John Dereszewski served as the District Manager of Bushwick’s Community Board 4 during the time of the 1977 blackout and has written and lectured extensively about Bushwick’s past and current history.
For those who only vaguely remember—as well as for those who were not even born at that time—1977 served as the culmination of one of New York City’s most critical periods.
It was a time during which the city nearly went bankrupt and the end of the crisis was nowhere in sight. It was also a time when, according to semi-official city policy, many of its most at-risk neighborhoods were considered basically beyond hope. Given the lack of funds to revive these neighborhoods, they were left to decline—and practically die—until new communities would ultimately revive them sometime in the very distant future. Bushwick was clearly one of these neighborhoods.
On the 40th anniversary of the July 13 blackout in Bushwick, we should reflect on the truly traumatic events that occurred on that date, including the all-hands fire that erupted in Bushwick only five days later.
Both events catapulted Bushwick into the public eye as a profoundly distressed community. Reflection provides an opportunity for us to consider just how bad things were at that time as we also consider a very different kind of issues that this “hot” neighborhood currently faces.
Long before the blackout, Bushwick had been suffering from the onslaught of elements of urban blight such as runaway crime, insurance redlining, arson, housing abandonment and the very steep decline in the delivery of basic city services. Yet, most New Yorkers didn’t have the slightest idea about the state of Bushwick as the press ignored the plight of the neighborhood. The blackout and the all-hands fire would soon change that.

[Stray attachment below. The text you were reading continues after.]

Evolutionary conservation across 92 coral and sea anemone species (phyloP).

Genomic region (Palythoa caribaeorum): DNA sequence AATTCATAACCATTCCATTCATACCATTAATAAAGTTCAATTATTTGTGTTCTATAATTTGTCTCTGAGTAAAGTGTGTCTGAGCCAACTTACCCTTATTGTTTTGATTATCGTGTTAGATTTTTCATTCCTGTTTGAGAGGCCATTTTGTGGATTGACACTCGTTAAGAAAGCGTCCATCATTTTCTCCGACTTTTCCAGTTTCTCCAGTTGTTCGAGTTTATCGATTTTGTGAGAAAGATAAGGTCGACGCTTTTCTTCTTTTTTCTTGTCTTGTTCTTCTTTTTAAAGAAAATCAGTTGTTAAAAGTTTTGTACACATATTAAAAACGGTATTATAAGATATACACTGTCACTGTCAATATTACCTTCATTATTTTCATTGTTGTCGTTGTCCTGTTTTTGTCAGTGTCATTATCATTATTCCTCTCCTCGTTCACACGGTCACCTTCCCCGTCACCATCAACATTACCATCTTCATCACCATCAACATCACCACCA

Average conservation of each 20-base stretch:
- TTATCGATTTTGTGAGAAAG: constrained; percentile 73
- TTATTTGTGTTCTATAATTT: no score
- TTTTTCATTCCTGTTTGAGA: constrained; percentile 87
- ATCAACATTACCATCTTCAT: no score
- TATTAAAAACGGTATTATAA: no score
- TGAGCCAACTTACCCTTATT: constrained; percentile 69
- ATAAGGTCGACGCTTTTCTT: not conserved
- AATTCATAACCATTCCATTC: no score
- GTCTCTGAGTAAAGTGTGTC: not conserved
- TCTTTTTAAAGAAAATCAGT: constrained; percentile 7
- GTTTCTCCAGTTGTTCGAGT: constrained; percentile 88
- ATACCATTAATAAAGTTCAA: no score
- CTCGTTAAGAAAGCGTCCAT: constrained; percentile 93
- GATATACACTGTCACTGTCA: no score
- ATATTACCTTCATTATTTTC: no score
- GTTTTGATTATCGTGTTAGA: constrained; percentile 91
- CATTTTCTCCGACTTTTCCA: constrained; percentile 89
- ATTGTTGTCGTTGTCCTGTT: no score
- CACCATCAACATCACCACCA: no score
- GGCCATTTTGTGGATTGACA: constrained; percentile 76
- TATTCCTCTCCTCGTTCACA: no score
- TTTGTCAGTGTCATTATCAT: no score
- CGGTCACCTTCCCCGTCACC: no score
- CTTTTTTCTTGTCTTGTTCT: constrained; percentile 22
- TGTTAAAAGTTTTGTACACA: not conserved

The evening of July 13 was, as many of the previous evenings had been, absolutely sweltering. The oppressive heat fully matched the frustrations and despair that afflicted all too many poor New Yorkers. Thus, when the blackout hit at around 9 p.m., everything came to a boil as all too many people gave into their worst instincts and—rather foolishly—burned and looted the businesses that, often under difficult circumstances, had supported their community over the previous years. Even the neighborhood’s remaining movie house—the Loews Gates—would close that night and never re-open. This was a horribly destructive, though not entirely irrational, act committed in a very troubled time.